• The Supreme Court has held that the consolidation of uneven and irrational statements in the Apartment Buyer's Agreement establishes an unjustifiable exchange practice under Section 2(1)(r) of the Consumer Protection Act.
• The bench involving Justices DY Chandrachud, Indu Malhotra and Indira Banerjee saw that the Developer can't constrain the apartment purchasers to be limited by the uneven authoritative terms contained in the Apartment Buyer's Agreement.
• The Court held in this manner while arranging an appeal documented by a Developer against a request passed by National Consumer Disputes Redressal Commission guiding it to discount of the sums stored by the Apartment Buyers because of the extreme deferral in finishing the development and acquiring the Occupation Certificate.
(i) Determination of the date from which the 42 months period for handing over possession is to be calculated under Clause 13.3, whether it would be from the date of issuance of the Fire NOC as contended by the Developer; or, from the date of sanction of the Building Plans, as contended by the Apartment Buyers;
(ii) Whether the terms of the Apartment Buyer's Agreement were one-sided, and the Apartment Buyers would not be bound by the same;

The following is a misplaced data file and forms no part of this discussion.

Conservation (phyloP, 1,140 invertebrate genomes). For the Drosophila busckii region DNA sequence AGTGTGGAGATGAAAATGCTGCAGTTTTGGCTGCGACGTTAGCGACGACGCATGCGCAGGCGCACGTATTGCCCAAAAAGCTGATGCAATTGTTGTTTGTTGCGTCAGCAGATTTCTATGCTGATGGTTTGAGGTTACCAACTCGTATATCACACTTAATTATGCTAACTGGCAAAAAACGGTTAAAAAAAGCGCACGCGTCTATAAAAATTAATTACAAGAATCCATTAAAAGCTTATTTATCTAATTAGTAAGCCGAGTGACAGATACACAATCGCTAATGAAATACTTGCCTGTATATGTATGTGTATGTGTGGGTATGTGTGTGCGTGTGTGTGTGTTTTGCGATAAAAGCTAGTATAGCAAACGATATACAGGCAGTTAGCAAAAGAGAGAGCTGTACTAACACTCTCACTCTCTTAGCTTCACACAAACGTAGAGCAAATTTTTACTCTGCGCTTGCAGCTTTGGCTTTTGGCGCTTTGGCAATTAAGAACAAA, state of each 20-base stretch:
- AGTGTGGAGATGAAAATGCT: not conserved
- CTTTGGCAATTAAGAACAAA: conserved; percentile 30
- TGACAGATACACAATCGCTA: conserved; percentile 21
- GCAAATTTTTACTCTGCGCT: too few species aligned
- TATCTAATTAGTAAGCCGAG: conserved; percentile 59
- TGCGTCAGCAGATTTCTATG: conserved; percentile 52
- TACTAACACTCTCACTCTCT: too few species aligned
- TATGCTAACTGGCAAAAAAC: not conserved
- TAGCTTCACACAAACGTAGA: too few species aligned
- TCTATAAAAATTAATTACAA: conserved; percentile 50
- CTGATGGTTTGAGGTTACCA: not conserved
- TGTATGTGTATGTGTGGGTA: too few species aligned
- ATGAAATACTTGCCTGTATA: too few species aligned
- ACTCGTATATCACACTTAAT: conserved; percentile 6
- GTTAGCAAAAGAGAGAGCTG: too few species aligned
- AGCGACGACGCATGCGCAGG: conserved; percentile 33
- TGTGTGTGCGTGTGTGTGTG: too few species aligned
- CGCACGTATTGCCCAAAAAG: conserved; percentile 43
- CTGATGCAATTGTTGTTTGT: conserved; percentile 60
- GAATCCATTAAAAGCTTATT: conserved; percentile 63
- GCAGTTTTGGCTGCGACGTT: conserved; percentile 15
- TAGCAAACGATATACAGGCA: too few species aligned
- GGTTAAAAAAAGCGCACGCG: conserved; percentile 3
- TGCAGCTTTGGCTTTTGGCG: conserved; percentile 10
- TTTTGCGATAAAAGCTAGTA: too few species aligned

(iii) Whether the provisions of the Real Estate (Regulation and Development) Act, 2016 must be given primacy over the Consumer Protection Act, 1986;
(iv) Whether on account of the inordinate delay in handing over possession, the Apartment Buyers were entitled to terminate the agreement, and claim refund of the amounts deposited with interest.
• While talking about the subsequent issue, the seat alluded to conditions of the understanding and saw that the equivalent mirror the completely uneven terms of the Apartment Buyer's Agreement, which are totally stacked for the Developer, and against the allottee at each progression.
• The court said that the provisions of the Apartment Buyer's Agreement are harsh and completely uneven, and would comprise an uncalled for exchange practice under the Consumer Protection Act, 1986.
• To answer the third issue, the seat alluded to a new judgment in M/s Imperia Structures Ltd. v. Anil Patni and Anr, in which it was seen that Section 79 of the RERA Act doesn't banish the Consumer fora from engaging objection in the interest of an allottee.
• Other issues were additionally replied for the allottees.
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